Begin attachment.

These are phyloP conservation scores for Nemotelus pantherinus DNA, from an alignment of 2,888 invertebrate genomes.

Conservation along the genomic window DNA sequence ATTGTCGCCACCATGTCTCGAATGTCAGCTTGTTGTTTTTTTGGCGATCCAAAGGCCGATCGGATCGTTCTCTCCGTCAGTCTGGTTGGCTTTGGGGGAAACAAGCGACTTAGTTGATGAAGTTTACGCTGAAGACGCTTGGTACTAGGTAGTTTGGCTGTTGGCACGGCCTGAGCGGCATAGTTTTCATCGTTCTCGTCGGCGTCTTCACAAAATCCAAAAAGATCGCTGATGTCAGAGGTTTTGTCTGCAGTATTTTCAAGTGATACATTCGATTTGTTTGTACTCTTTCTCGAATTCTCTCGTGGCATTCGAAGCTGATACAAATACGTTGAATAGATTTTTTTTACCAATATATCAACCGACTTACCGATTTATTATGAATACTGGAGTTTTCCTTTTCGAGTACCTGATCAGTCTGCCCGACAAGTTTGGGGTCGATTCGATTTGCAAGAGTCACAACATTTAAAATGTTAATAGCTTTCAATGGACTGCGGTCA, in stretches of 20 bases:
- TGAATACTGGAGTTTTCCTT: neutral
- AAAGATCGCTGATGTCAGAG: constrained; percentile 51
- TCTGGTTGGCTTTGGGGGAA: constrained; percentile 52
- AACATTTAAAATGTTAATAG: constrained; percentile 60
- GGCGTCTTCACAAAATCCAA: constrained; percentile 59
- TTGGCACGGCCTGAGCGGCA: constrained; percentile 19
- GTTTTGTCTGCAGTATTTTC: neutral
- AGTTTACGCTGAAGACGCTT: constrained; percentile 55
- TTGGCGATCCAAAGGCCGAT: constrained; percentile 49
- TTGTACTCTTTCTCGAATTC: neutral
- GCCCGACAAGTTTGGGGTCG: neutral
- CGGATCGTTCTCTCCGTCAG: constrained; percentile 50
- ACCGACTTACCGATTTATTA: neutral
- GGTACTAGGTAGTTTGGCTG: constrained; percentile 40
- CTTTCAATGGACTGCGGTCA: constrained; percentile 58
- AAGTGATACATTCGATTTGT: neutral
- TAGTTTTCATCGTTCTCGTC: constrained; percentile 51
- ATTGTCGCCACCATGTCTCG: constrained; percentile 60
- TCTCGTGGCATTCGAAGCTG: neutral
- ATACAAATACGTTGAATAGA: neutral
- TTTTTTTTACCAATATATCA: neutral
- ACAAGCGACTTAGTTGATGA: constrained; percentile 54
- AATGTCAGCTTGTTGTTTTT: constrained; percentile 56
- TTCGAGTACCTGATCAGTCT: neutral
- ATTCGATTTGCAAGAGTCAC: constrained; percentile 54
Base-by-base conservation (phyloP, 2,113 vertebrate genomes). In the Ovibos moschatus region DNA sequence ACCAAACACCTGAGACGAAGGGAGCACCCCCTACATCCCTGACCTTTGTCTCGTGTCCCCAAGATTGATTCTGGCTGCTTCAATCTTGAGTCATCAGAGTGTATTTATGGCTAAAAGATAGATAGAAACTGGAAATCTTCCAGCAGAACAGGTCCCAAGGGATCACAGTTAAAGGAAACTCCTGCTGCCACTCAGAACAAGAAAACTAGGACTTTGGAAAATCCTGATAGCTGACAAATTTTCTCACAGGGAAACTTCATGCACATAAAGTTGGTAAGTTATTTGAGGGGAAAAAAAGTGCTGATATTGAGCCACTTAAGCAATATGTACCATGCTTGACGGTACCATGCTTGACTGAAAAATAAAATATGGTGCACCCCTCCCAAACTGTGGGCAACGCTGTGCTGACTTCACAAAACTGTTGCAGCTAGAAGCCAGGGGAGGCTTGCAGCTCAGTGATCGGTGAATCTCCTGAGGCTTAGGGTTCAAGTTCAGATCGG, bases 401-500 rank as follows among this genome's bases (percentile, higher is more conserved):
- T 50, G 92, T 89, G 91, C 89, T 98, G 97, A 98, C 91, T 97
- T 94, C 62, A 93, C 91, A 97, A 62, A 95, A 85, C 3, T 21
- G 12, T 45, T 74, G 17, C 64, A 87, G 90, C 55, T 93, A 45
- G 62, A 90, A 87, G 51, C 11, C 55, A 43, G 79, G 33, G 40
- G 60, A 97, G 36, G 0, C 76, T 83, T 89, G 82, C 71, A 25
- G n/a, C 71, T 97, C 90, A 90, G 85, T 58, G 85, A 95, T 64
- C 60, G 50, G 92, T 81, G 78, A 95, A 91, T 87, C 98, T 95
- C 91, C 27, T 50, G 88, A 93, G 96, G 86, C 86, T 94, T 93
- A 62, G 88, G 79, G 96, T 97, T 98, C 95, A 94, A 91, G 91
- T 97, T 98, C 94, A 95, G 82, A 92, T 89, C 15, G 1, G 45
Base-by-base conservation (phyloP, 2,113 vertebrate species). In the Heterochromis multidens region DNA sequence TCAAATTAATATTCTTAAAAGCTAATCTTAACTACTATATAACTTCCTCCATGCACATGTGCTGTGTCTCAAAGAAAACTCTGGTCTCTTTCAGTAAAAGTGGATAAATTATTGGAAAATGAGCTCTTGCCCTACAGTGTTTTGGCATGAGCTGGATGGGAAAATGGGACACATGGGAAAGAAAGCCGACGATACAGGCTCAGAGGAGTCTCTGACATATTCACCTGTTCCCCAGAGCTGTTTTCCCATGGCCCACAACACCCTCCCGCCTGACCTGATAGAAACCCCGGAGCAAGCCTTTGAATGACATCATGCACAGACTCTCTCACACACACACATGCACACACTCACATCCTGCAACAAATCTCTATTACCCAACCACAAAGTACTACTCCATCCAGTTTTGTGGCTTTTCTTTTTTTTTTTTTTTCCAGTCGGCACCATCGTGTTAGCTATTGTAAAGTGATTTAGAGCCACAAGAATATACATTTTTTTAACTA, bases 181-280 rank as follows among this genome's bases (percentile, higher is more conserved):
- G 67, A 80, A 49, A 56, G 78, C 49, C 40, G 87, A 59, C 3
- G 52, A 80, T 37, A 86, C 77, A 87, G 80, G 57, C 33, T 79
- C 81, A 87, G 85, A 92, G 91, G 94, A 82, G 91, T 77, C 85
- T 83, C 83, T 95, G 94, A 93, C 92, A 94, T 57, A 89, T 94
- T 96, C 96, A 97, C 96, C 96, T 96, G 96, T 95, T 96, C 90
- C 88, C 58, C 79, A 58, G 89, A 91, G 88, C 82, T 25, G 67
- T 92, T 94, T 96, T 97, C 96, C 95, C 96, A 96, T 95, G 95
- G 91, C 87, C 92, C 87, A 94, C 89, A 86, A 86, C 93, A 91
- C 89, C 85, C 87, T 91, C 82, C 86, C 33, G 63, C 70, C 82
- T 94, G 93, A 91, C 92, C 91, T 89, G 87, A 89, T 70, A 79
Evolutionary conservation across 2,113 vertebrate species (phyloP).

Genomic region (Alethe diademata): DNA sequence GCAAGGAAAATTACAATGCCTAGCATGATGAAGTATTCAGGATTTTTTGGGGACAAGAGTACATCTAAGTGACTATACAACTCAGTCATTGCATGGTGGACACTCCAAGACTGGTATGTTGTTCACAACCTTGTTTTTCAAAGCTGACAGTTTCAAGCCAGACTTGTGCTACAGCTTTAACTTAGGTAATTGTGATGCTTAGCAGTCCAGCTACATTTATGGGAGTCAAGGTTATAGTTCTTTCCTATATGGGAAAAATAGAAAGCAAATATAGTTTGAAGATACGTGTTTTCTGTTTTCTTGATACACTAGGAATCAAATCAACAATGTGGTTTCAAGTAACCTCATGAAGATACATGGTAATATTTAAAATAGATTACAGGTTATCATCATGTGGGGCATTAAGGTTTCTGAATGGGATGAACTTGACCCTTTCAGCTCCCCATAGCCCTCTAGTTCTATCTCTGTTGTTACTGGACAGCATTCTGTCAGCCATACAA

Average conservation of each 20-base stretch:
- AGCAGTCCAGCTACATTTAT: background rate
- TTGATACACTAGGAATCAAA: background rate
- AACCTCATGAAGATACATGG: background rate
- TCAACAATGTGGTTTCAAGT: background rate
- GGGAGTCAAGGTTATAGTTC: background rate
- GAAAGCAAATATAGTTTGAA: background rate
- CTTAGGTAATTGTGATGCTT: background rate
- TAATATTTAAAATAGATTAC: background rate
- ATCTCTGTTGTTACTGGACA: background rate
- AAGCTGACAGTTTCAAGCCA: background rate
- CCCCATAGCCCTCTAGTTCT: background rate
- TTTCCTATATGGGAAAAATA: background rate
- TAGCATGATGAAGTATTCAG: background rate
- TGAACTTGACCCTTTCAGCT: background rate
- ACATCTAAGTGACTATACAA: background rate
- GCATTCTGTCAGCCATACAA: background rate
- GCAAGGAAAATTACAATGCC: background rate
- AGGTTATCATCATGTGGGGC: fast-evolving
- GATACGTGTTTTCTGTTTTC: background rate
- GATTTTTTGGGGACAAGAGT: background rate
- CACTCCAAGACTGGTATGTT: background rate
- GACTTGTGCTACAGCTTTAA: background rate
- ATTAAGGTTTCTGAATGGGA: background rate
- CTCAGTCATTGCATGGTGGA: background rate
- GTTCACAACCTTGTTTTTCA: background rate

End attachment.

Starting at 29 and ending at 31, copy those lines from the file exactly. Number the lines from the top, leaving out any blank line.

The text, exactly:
- T 50, G 92, T 89, G 91, C 89, T 98, G 97, A 98, C 91, T 97
- T 94, C 62, A 93, C 91, A 97, A 62, A 95, A 85, C 3, T 21
- G 12, T 45, T 74, G 17, C 64, A 87, G 90, C 55, T 93, A 45